Keeping up with the (Dow) Joneses

Rumblings of a Microsoft-Yahoo deal may not have panned out, but in the merger world, the pursuers and pursued are still out in force.

Elinor Mills Former Staff Writer
Elinor Mills covers Internet security and privacy. She joined CNET News in 2005 after working as a foreign correspondent for Reuters in Portugal and writing for The Industry Standard, the IDG News Service and the Associated Press.
Elinor Mills
5 min read
In a flurry of activity last week that some would say defied good business sense, media and entertainment companies and a few troubled Internet portals suddenly became hot acquisition targets.

The financial news service Reuters Group was approached about a takeover by an unnamed company, The Wall Street Journal reported Friday. British music group EMI said it had received a number of takeover inquiries, Reuters reported that same day.

Back in the States, Time Warner Chief Executive Richard Parsons told the Associated Press Friday that several private-equity firms told him they were interested in buying his company's problem child, AOL. To top it all off, rumors that Microsoft was in talks to buy beleaguered Internet portal Yahoo briefly resurfaced.

Of course, earlier in the week, in a move that probably set off all this activity, Dow Jones, which publishes the Journal and a number of other online and print news outlets, said it received a takeover offer from Rupert Murdoch's News Corp. Dow Jones ownership rebuffed the $60-per-share offer.

So why all this takeover talk? Isn't Yahoo supposed to be a sinking ship, AOL a has-been, and traditional music sales a dead-ender? Isn't buying a big media property supposed to be a bad idea in the age of social-networking Web sites and so-called citizen journalism?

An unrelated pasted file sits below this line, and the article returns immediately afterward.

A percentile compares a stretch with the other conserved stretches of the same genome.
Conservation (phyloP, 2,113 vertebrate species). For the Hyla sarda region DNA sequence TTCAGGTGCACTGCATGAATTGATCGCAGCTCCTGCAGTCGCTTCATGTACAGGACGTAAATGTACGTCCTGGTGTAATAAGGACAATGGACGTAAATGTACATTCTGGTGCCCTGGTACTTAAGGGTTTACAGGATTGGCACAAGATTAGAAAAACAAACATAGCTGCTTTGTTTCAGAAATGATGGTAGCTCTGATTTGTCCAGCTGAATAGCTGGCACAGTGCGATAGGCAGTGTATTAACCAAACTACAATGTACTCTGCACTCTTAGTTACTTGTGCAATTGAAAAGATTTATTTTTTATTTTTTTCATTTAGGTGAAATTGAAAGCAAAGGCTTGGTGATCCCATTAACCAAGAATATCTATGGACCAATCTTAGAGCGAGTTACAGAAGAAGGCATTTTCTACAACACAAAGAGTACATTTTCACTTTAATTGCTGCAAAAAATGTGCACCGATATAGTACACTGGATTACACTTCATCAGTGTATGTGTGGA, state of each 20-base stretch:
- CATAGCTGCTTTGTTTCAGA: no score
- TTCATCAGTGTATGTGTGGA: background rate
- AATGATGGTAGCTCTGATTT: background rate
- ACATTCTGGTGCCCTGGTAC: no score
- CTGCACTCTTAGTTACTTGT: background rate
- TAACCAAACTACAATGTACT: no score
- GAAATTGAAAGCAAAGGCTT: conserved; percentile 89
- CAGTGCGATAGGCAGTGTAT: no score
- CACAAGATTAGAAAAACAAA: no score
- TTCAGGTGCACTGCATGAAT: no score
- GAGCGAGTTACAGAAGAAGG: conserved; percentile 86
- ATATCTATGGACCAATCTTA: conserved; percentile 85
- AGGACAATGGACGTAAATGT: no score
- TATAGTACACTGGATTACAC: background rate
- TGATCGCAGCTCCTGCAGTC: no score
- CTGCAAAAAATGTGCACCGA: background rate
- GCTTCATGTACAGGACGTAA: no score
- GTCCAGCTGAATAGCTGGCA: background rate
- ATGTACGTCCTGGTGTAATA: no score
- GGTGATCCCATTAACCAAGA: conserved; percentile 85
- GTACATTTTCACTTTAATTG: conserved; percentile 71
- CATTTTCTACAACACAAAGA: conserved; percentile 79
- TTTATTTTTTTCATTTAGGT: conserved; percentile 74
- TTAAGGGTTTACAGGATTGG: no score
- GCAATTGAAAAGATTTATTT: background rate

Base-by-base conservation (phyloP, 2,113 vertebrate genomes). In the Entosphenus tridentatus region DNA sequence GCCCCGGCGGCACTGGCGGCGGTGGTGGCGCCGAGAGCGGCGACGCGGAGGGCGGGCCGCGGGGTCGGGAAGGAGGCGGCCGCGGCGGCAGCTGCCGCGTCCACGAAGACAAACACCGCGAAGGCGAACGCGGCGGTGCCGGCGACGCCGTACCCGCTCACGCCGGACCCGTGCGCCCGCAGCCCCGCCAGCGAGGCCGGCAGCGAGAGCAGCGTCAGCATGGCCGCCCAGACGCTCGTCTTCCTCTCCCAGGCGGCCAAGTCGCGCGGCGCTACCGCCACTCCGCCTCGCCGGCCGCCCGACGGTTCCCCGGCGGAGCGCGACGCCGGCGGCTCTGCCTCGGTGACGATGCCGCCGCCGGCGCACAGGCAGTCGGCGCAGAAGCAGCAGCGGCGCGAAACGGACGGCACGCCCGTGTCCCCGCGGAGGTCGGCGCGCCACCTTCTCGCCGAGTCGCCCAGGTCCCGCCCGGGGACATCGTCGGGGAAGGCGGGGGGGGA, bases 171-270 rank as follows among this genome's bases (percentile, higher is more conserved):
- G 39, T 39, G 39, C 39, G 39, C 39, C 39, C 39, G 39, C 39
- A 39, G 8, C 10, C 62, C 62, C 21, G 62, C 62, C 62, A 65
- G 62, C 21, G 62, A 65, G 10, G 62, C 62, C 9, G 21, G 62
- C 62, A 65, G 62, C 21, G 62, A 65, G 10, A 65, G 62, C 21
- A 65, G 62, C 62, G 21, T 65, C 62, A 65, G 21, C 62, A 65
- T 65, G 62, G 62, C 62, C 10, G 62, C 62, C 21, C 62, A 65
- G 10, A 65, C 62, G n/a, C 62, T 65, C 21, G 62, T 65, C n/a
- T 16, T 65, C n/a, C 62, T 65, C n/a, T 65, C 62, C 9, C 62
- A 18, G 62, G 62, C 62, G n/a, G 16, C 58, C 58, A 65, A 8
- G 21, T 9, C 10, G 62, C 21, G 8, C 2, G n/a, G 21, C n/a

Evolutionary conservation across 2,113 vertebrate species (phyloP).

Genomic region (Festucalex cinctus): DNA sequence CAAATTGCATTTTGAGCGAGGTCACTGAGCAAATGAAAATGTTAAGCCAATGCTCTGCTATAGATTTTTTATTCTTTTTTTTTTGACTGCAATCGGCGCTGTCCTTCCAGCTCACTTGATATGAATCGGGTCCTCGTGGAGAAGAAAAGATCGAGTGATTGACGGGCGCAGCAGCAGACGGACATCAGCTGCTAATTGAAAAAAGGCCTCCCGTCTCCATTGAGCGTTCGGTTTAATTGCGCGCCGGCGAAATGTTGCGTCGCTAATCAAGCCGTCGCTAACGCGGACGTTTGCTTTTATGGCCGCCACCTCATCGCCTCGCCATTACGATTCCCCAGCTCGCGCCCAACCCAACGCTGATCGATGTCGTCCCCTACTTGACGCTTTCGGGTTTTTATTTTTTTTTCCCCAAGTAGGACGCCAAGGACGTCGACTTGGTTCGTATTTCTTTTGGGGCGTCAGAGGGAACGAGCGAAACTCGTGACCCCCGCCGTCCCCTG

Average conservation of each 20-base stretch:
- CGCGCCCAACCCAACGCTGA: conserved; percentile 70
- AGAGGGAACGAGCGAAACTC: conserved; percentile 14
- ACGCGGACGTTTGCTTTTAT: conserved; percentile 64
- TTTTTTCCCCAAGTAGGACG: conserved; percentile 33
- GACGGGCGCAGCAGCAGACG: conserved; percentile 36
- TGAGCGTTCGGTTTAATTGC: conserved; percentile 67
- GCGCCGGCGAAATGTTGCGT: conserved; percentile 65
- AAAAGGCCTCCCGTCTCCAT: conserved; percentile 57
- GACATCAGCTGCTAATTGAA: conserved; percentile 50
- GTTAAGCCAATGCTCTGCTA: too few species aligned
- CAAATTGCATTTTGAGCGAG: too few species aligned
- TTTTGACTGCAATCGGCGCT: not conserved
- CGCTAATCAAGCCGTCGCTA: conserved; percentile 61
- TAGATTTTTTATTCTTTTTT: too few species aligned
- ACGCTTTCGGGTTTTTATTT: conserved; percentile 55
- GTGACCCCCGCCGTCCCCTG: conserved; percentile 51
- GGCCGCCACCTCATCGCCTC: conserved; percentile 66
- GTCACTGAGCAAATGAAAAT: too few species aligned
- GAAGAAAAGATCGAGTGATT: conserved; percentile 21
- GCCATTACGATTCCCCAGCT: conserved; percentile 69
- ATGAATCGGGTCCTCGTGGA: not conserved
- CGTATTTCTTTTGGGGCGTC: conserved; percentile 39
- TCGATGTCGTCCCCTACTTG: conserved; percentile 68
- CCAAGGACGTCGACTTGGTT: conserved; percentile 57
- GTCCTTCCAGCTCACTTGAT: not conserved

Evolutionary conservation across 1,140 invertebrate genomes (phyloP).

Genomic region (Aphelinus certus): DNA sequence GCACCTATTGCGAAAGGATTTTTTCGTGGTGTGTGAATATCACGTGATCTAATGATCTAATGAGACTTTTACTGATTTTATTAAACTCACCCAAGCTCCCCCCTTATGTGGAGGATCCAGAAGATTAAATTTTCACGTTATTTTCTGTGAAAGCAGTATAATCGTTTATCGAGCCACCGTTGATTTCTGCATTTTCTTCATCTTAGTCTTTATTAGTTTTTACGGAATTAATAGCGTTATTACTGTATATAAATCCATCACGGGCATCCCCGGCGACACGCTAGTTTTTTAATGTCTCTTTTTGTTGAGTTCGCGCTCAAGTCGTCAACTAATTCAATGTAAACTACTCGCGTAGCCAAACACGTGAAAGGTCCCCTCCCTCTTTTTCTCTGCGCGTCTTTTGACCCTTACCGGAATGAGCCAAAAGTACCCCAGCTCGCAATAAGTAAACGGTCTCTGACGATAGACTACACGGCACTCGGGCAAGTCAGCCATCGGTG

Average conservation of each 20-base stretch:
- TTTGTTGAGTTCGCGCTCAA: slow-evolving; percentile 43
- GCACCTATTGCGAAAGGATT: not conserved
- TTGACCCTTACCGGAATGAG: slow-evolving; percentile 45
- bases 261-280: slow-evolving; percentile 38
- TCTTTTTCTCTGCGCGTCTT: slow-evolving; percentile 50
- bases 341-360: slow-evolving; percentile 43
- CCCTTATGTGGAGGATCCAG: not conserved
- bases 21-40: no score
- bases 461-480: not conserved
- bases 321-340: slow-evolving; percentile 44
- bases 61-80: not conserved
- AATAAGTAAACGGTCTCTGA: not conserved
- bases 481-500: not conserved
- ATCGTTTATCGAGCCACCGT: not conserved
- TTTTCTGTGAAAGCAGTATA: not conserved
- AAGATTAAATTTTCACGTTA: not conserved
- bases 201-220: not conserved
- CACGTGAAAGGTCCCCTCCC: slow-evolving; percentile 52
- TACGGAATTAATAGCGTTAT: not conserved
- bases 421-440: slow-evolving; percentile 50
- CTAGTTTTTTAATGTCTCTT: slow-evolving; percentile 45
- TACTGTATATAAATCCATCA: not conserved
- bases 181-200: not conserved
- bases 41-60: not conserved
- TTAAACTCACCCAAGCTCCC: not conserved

Maybe not, if all this wheeling and dealing is any indication. An historic rally on Wall Street has given a number of profitable but slow-growing companies a valuable stock "currency" to make acquisitions and expand their businesses. And the bigger a company is, so the theory goes, the easier it is to squeeze out expenses and compete in a tough market.

In the software industry, it's the rationale Oracle CEO Larry Ellison used to justify his multibillion-dollar spending spree on competitors such as PeopleSoft and Siebel Systems. To Ellison's credit, the high-risk gambit is so far paying off.

Now that bigger-is-better theory is being taken for a spin by media moguls eager to increase their stake on the Internet. And make no mistake, this isn't about print media. With the exception of Dow Jones (which has several successful Web properties), traditional newspaper and magazine companies have been noticeably left out of the hubbub.

Barry Parr, media analyst at Jupiter Research, said the time is ripe for media consolidation as the online market matures and the user growth rate slows, slimming the possibilities for so-called organic growth. "If you are looking for a way to recapture your traditional growth rates in the context of the Internet, acquisitions look mighty attractive," Parr said. "It's also a phenomenon of the booming stock market right now."

"We're going to see more of this. It's the right moment," he added. "Companies whose stock is doing better than the market are going to be in a position to do more acquisitions."

Quick-growth opportunities
Ironically, it wasn't that long ago that many industry experts were arguing that media conglomerates were big, unwieldy entities to be avoided. But most industries careen from consolidation to breakups as market conditions change, said Charles Moldow, a general partner at Foundation Capital and a former mergers and acquisitions banker at Merrill Lynch.

"Companies believe they need scale to compete and they aggregate, and then they conclude that they have locked value that the market doesn't appreciate and they break them apart," Moldow said.